Today I want to share with you a little experiment I did with my students. Very simple, but very effective too. I did with my intermediate students, but you can easily try it with students of any level.

What’s the aim of the experiment?

to make students aware of how much they have learned at the end of a topic-based lesson. The idea is to brainstorm vocabulary related to the topic twice: at the very beginning and at the very end of the lesson(s) to make them realize how much they learn in the course of a single lesson. Making students aware of how much they are learning can dramatically improve teaching effectiveness as it is a powerful way to boost their motivation.

How long does it take?

5 minutes at the very beginning of the lesson and five more at the end of it. If you dedicate two or more sessions, 5 minutes at the beginning of the first session and 5 minutes at the end  of the last one.

Do you need to use technology?

I am afraid you do. For this experiment, students need to use their mobile phones with internet connection or any other device with internet connection. The good news is that you just need one device every three or four students. I have also used  Answergarden, which is a very simple free tool used for getting real time feedback from a group. It’s really very easy to use, but if you think you need extra help, you can watch a video tutorial in Teachertrainingvideos.com or read a brief tutorial here.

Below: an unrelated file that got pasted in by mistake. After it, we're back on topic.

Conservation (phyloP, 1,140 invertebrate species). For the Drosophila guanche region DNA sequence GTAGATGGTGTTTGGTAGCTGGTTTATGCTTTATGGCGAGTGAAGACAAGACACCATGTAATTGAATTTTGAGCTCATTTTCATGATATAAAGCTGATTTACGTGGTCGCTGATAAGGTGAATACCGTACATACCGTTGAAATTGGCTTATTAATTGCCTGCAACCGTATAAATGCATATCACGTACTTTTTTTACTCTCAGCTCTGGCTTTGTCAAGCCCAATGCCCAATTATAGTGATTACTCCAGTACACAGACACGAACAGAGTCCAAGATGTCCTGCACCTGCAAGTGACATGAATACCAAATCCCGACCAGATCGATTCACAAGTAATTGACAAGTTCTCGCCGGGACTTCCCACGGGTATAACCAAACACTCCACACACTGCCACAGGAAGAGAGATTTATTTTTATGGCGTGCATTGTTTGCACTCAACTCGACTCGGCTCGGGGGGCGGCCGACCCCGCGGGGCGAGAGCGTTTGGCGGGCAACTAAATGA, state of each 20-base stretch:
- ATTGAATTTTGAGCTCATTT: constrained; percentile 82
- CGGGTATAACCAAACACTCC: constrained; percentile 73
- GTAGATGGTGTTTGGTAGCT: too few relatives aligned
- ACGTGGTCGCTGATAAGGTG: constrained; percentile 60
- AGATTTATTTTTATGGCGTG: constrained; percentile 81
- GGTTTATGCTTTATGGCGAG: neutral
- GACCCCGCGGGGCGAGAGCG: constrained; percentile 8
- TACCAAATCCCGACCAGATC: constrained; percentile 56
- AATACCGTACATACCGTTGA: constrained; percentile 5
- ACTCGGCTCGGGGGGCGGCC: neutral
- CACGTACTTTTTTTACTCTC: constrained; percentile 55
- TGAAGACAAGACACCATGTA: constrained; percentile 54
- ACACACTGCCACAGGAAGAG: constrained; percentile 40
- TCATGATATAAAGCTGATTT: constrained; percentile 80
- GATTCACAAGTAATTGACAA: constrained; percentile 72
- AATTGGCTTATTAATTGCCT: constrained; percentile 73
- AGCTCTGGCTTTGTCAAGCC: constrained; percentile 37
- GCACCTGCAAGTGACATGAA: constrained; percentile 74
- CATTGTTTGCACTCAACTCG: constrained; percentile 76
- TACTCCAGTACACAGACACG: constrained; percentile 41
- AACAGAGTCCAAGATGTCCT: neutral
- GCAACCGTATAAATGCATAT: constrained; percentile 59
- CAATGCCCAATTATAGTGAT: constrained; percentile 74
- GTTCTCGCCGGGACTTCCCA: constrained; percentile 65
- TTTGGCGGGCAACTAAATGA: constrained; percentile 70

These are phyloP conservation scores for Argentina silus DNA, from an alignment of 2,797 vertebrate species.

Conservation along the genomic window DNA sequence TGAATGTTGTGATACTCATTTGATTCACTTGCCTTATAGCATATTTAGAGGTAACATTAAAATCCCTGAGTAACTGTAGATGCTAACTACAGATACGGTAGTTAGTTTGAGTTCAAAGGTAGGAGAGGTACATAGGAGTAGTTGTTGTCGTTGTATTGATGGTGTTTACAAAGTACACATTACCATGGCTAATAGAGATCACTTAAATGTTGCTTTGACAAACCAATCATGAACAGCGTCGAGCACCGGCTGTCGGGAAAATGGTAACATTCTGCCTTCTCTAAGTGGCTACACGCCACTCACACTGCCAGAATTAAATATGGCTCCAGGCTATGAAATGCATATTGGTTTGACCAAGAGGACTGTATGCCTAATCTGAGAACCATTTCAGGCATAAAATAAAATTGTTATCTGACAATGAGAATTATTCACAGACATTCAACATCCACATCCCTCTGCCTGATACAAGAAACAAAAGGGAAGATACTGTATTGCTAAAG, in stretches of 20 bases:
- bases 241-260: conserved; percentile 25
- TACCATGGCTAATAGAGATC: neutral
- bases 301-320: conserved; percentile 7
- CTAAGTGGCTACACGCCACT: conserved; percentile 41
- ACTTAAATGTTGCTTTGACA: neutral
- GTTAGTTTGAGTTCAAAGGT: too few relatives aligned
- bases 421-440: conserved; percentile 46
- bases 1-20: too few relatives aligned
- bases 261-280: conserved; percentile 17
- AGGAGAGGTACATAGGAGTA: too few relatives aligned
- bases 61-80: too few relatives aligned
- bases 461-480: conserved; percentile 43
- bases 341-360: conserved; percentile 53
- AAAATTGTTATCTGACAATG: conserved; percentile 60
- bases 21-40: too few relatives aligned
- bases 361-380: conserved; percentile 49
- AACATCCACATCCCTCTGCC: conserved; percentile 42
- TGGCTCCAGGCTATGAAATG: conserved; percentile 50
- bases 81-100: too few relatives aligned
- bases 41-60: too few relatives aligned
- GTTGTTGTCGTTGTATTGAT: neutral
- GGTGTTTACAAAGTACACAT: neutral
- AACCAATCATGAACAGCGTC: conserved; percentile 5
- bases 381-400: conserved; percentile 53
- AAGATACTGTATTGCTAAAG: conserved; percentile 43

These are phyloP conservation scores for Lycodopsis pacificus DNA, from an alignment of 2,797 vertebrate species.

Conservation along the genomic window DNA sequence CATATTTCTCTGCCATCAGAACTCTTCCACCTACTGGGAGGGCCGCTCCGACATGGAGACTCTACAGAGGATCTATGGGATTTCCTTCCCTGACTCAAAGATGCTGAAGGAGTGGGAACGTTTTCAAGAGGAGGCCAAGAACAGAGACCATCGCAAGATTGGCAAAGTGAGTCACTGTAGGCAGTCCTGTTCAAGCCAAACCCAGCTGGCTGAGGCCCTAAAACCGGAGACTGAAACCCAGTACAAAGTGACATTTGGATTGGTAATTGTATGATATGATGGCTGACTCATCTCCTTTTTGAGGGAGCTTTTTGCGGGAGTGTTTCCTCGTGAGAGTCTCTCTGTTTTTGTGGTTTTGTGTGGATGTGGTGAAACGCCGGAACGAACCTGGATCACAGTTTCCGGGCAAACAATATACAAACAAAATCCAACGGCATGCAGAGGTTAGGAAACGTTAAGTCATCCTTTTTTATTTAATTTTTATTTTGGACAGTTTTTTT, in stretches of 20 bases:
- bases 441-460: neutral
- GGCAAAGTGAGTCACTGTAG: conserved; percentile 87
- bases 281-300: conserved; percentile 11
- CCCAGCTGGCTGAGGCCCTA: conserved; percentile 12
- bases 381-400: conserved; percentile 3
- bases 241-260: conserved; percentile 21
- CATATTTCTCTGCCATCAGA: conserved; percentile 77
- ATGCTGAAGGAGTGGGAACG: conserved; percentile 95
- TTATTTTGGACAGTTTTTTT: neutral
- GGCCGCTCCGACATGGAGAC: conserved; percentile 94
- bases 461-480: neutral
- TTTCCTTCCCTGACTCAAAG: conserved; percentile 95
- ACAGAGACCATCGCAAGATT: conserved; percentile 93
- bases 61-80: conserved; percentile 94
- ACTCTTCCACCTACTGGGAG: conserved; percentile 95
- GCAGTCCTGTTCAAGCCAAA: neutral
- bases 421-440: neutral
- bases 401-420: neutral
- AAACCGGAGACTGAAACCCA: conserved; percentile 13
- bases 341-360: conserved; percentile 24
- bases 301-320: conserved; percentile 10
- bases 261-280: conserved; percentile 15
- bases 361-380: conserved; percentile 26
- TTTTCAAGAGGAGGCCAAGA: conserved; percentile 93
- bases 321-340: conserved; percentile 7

THE EXPERIMENT


  • Go to Answergarden and create a New Answergarden (it literally takes less than one minute). In my case, I created an Answergarden with the title City Life vs Country Life as this was the topic we were about to study in class.
  • Ask students to work in pairs or in groups of three and use just one mobile phone.
  • Share the link with your students and ask them to type the url in their devices (as I have mentioned, my students used their mobile phones) You can use Google shortener to shorten the link.
  • Ask students to brainstorm vocabulary related to “living in the city and living in the countryside”, enter the  vocabulary in the box and carefully check the spelling before submitting their answers. Allow 2 or 3 minutes.